Instead of watching a fireworks show many people in Hall County flock to local stores to stock up on their favorite sparkly explosives for New Year’s Day.
Catering to the community along Sardis Road in Gainesville, 20-year-old Andres Gonzalez Jr. opened up his first fireworks stand on Dec. 17.
Gonzalez added the pop-up shop to his small grocery store, Supermercado El Antojito, which he took ownership of around a year ago. The business has been in Gonzalez’s family for the past 13 years.
“I’ve been doing it since I was a kid,” he said. “I try to provide things that people love and make customers happy. I want to build the community and make it stronger.”
He was inspired to attach a fireworks stand to the store after realizing the distance most people drove in the Sardis community to purchase their explosive goodies. Instead of commuting into town or South Carolina, people can travel down the road and pick up a wide range of fireworks.
Since he was young, Gonzalez said he has celebrated New Year’s Day and Christmas with fireworks. He hopes to help others in his community have the same type of positive experience.
“To me fireworks are all about families and children being happy and seeing the lights,” he said.
Illuminating Gainesville since 2014, Xtreme Xplosives Fireworks on Riverside Drive offers fiery devices from around the world.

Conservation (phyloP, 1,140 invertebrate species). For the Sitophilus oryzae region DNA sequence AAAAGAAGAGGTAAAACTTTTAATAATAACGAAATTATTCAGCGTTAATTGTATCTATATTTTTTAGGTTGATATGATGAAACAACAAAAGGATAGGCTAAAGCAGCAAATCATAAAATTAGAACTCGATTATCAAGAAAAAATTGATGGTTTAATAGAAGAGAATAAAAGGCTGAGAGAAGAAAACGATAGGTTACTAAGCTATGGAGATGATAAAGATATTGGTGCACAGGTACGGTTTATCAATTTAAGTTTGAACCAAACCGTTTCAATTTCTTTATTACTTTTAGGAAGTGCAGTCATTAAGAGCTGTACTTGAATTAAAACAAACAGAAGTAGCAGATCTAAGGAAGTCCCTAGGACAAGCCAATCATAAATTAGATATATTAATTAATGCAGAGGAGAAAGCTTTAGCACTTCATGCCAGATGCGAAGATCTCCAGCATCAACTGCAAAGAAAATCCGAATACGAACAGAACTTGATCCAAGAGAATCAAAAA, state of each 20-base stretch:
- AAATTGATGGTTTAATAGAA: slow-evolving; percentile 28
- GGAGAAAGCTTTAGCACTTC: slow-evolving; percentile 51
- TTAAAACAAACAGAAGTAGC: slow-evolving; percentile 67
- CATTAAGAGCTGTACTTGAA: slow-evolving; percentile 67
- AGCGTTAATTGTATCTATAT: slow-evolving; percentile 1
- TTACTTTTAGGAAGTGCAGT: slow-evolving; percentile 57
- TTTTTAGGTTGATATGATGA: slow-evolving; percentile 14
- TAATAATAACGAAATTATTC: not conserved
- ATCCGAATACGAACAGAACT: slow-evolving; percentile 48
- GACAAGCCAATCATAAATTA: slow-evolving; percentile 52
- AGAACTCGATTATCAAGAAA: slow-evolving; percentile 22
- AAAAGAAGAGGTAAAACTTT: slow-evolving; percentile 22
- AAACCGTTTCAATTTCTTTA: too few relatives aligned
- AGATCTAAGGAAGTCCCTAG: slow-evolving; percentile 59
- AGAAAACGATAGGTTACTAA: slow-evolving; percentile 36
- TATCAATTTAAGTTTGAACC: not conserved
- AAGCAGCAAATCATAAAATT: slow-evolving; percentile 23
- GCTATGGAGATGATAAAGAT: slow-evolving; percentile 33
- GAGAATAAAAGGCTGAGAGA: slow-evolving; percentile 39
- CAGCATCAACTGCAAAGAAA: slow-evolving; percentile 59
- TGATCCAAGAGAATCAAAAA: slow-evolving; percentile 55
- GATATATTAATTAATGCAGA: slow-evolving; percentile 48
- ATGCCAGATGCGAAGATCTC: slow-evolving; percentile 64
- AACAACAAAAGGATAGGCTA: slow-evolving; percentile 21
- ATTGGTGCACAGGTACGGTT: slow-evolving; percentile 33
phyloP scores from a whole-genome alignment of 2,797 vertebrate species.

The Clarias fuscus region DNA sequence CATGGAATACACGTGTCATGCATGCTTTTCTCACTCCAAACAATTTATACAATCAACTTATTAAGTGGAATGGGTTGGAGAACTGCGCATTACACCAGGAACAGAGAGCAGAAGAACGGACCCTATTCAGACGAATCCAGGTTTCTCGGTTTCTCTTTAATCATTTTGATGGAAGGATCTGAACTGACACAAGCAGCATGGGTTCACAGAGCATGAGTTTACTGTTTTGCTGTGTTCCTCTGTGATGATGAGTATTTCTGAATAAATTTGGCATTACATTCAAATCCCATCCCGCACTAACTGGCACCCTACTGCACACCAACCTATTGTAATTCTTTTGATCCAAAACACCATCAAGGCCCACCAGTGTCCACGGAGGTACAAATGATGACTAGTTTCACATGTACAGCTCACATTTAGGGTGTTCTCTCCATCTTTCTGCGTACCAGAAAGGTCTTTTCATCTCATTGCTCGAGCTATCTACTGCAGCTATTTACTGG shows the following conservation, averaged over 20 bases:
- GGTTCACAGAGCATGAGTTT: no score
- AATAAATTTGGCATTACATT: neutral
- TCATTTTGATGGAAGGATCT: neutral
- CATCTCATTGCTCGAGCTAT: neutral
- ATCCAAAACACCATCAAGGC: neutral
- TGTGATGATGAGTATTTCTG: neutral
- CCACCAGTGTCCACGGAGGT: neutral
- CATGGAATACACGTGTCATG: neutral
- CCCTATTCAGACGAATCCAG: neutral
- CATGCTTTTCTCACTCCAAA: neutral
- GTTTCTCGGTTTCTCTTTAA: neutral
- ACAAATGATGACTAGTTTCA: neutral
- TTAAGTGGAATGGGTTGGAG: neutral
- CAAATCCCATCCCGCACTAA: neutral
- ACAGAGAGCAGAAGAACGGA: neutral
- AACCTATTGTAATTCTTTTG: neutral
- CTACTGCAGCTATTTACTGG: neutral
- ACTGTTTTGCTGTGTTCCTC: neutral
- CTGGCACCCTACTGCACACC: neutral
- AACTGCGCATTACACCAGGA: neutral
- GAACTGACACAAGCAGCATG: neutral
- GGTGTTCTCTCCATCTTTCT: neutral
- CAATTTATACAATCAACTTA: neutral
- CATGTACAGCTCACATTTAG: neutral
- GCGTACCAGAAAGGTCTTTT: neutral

Jason Sillay, owner of the store, said he tests all of the fireworks that come into the business.
From quiet color bursts to packages loaded with a 24-firework display, the shop provides myriad options.
When purchasing fireworks, Sillay said many people don’t know the cost behind the colors. While red fireworks are the cheapest and easiest to find, he said blue fireworks can become expensive and challenging to obtain.
Copper compounds are used to emit the blue color in fireworks. Sillay said this makes blue the toughest color to create along with purple, which comes in a close second.
Like most fireworks businesses, Xtreme Xplosives is dependant upon the weather. Sillay said two years ago a burn ban was placed in Hall County, which made locals afraid to purchase fireworks.
When the burn ban was lifted, he said the customer confidence in buying the product still remained negatively impacted.
“It’s interesting how the holiday changes every year,” Sillay said. “This is a great year for us. We’ve got four full days of people lighting fuses, it’s the honey hole of where the holiday falls.”
Over the next couple of days, Sillay said he will expect to see around 5,000 customers.
On Thursday, Dec. 27 12-year-old Ever Jr. Castillo and his little sister Brenda walked into the store with their dad to fill their arms with fireworks.
Ever said he was excited to light a big box of fireworks and watch it explode on New Year’s Day.
Before the Castillo family left the shop, Sillay handed them a free Wailing Wheel and a couple of other fireworks.
“It’s all about the kids,” Sillay said. “One of my favorite things as a kid was stopping by the fireworks shack with my dad. Definitely bring your kids because they will have a blast, literally.”